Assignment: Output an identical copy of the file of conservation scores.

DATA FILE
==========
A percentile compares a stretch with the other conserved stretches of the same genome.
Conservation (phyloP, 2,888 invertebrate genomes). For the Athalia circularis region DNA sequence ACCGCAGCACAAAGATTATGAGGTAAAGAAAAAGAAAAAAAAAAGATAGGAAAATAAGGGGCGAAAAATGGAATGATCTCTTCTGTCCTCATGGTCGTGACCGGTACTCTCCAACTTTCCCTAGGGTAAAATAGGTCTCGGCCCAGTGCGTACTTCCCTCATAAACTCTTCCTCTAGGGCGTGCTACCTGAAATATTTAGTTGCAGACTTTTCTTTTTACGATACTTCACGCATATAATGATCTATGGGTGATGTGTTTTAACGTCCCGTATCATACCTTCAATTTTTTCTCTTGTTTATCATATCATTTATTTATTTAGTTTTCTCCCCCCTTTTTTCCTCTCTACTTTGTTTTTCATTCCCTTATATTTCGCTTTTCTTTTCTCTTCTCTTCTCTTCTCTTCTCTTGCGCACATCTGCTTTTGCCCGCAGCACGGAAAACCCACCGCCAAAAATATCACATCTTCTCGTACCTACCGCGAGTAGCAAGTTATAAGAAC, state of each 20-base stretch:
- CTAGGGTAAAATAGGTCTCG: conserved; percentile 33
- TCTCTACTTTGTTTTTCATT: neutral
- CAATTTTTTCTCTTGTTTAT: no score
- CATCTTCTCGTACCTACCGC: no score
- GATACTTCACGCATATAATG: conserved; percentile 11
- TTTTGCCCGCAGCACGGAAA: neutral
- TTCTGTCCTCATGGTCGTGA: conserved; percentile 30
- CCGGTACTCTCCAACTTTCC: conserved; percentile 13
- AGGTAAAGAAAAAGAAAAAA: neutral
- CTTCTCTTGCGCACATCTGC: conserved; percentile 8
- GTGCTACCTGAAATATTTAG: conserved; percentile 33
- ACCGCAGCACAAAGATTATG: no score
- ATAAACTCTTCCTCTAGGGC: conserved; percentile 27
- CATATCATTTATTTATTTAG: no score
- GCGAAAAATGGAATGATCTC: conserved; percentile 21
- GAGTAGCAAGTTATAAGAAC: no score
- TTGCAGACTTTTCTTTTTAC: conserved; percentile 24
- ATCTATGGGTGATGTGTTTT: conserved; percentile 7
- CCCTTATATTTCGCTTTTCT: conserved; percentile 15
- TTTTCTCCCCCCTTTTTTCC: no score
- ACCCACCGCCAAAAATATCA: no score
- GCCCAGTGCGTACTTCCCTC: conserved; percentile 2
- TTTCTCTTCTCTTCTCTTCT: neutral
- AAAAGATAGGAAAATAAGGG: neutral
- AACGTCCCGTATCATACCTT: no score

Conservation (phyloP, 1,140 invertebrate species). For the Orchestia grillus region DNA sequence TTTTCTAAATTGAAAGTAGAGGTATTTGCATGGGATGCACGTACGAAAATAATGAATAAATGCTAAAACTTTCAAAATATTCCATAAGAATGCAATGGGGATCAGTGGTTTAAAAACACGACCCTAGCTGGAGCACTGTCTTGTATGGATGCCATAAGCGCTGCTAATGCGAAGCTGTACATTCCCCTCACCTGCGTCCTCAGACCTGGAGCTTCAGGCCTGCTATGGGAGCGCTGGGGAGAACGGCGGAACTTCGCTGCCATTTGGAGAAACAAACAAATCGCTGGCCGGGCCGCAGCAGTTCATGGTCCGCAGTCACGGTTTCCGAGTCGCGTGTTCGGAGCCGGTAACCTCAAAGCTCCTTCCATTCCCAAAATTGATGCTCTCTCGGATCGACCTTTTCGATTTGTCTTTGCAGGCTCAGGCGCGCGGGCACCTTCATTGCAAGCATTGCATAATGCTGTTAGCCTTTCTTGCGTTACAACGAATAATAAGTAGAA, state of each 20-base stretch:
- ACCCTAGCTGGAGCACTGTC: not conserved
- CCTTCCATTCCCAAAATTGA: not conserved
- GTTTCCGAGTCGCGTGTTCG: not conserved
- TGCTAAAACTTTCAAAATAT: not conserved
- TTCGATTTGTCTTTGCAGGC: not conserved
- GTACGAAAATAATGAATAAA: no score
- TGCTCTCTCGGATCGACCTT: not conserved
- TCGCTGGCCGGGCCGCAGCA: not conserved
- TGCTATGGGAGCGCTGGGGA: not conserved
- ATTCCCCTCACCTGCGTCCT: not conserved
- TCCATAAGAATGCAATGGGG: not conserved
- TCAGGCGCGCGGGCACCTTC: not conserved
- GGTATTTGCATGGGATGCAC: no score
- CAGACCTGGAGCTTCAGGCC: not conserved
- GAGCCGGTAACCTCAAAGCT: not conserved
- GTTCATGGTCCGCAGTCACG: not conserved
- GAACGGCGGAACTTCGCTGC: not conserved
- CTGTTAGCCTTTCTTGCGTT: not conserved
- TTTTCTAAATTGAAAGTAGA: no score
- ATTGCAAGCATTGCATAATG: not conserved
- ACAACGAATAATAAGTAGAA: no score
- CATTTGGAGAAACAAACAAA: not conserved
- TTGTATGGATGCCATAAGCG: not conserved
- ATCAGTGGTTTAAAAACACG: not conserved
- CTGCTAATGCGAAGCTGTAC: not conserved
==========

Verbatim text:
A percentile compares a stretch with the other conserved stretches of the same genome.
Conservation (phyloP, 2,888 invertebrate genomes). For the Athalia circularis region DNA sequence ACCGCAGCACAAAGATTATGAGGTAAAGAAAAAGAAAAAAAAAAGATAGGAAAATAAGGGGCGAAAAATGGAATGATCTCTTCTGTCCTCATGGTCGTGACCGGTACTCTCCAACTTTCCCTAGGGTAAAATAGGTCTCGGCCCAGTGCGTACTTCCCTCATAAACTCTTCCTCTAGGGCGTGCTACCTGAAATATTTAGTTGCAGACTTTTCTTTTTACGATACTTCACGCATATAATGATCTATGGGTGATGTGTTTTAACGTCCCGTATCATACCTTCAATTTTTTCTCTTGTTTATCATATCATTTATTTATTTAGTTTTCTCCCCCCTTTTTTCCTCTCTACTTTGTTTTTCATTCCCTTATATTTCGCTTTTCTTTTCTCTTCTCTTCTCTTCTCTTCTCTTGCGCACATCTGCTTTTGCCCGCAGCACGGAAAACCCACCGCCAAAAATATCACATCTTCTCGTACCTACCGCGAGTAGCAAGTTATAAGAAC, state of each 20-base stretch:
- CTAGGGTAAAATAGGTCTCG: conserved; percentile 33
- TCTCTACTTTGTTTTTCATT: neutral
- CAATTTTTTCTCTTGTTTAT: no score
- CATCTTCTCGTACCTACCGC: no score
- GATACTTCACGCATATAATG: conserved; percentile 11
- TTTTGCCCGCAGCACGGAAA: neutral
- TTCTGTCCTCATGGTCGTGA: conserved; percentile 30
- CCGGTACTCTCCAACTTTCC: conserved; percentile 13
- AGGTAAAGAAAAAGAAAAAA: neutral
- CTTCTCTTGCGCACATCTGC: conserved; percentile 8
- GTGCTACCTGAAATATTTAG: conserved; percentile 33
- ACCGCAGCACAAAGATTATG: no score
- ATAAACTCTTCCTCTAGGGC: conserved; percentile 27
- CATATCATTTATTTATTTAG: no score
- GCGAAAAATGGAATGATCTC: conserved; percentile 21
- GAGTAGCAAGTTATAAGAAC: no score
- TTGCAGACTTTTCTTTTTAC: conserved; percentile 24
- ATCTATGGGTGATGTGTTTT: conserved; percentile 7
- CCCTTATATTTCGCTTTTCT: conserved; percentile 15
- TTTTCTCCCCCCTTTTTTCC: no score
- ACCCACCGCCAAAAATATCA: no score
- GCCCAGTGCGTACTTCCCTC: conserved; percentile 2
- TTTCTCTTCTCTTCTCTTCT: neutral
- AAAAGATAGGAAAATAAGGG: neutral
- AACGTCCCGTATCATACCTT: no score

Conservation (phyloP, 1,140 invertebrate species). For the Orchestia grillus region DNA sequence TTTTCTAAATTGAAAGTAGAGGTATTTGCATGGGATGCACGTACGAAAATAATGAATAAATGCTAAAACTTTCAAAATATTCCATAAGAATGCAATGGGGATCAGTGGTTTAAAAACACGACCCTAGCTGGAGCACTGTCTTGTATGGATGCCATAAGCGCTGCTAATGCGAAGCTGTACATTCCCCTCACCTGCGTCCTCAGACCTGGAGCTTCAGGCCTGCTATGGGAGCGCTGGGGAGAACGGCGGAACTTCGCTGCCATTTGGAGAAACAAACAAATCGCTGGCCGGGCCGCAGCAGTTCATGGTCCGCAGTCACGGTTTCCGAGTCGCGTGTTCGGAGCCGGTAACCTCAAAGCTCCTTCCATTCCCAAAATTGATGCTCTCTCGGATCGACCTTTTCGATTTGTCTTTGCAGGCTCAGGCGCGCGGGCACCTTCATTGCAAGCATTGCATAATGCTGTTAGCCTTTCTTGCGTTACAACGAATAATAAGTAGAA, state of each 20-base stretch:
- ACCCTAGCTGGAGCACTGTC: not conserved
- CCTTCCATTCCCAAAATTGA: not conserved
- GTTTCCGAGTCGCGTGTTCG: not conserved
- TGCTAAAACTTTCAAAATAT: not conserved
- TTCGATTTGTCTTTGCAGGC: not conserved
- GTACGAAAATAATGAATAAA: no score
- TGCTCTCTCGGATCGACCTT: not conserved
- TCGCTGGCCGGGCCGCAGCA: not conserved
- TGCTATGGGAGCGCTGGGGA: not conserved
- ATTCCCCTCACCTGCGTCCT: not conserved
- TCCATAAGAATGCAATGGGG: not conserved
- TCAGGCGCGCGGGCACCTTC: not conserved
- GGTATTTGCATGGGATGCAC: no score
- CAGACCTGGAGCTTCAGGCC: not conserved
- GAGCCGGTAACCTCAAAGCT: not conserved
- GTTCATGGTCCGCAGTCACG: not conserved
- GAACGGCGGAACTTCGCTGC: not conserved
- CTGTTAGCCTTTCTTGCGTT: not conserved
- TTTTCTAAATTGAAAGTAGA: no score
- ATTGCAAGCATTGCATAATG: not conserved
- ACAACGAATAATAAGTAGAA: no score
- CATTTGGAGAAACAAACAAA: not conserved
- TTGTATGGATGCCATAAGCG: not conserved
- ATCAGTGGTTTAAAAACACG: not conserved
- CTGCTAATGCGAAGCTGTAC: not conserved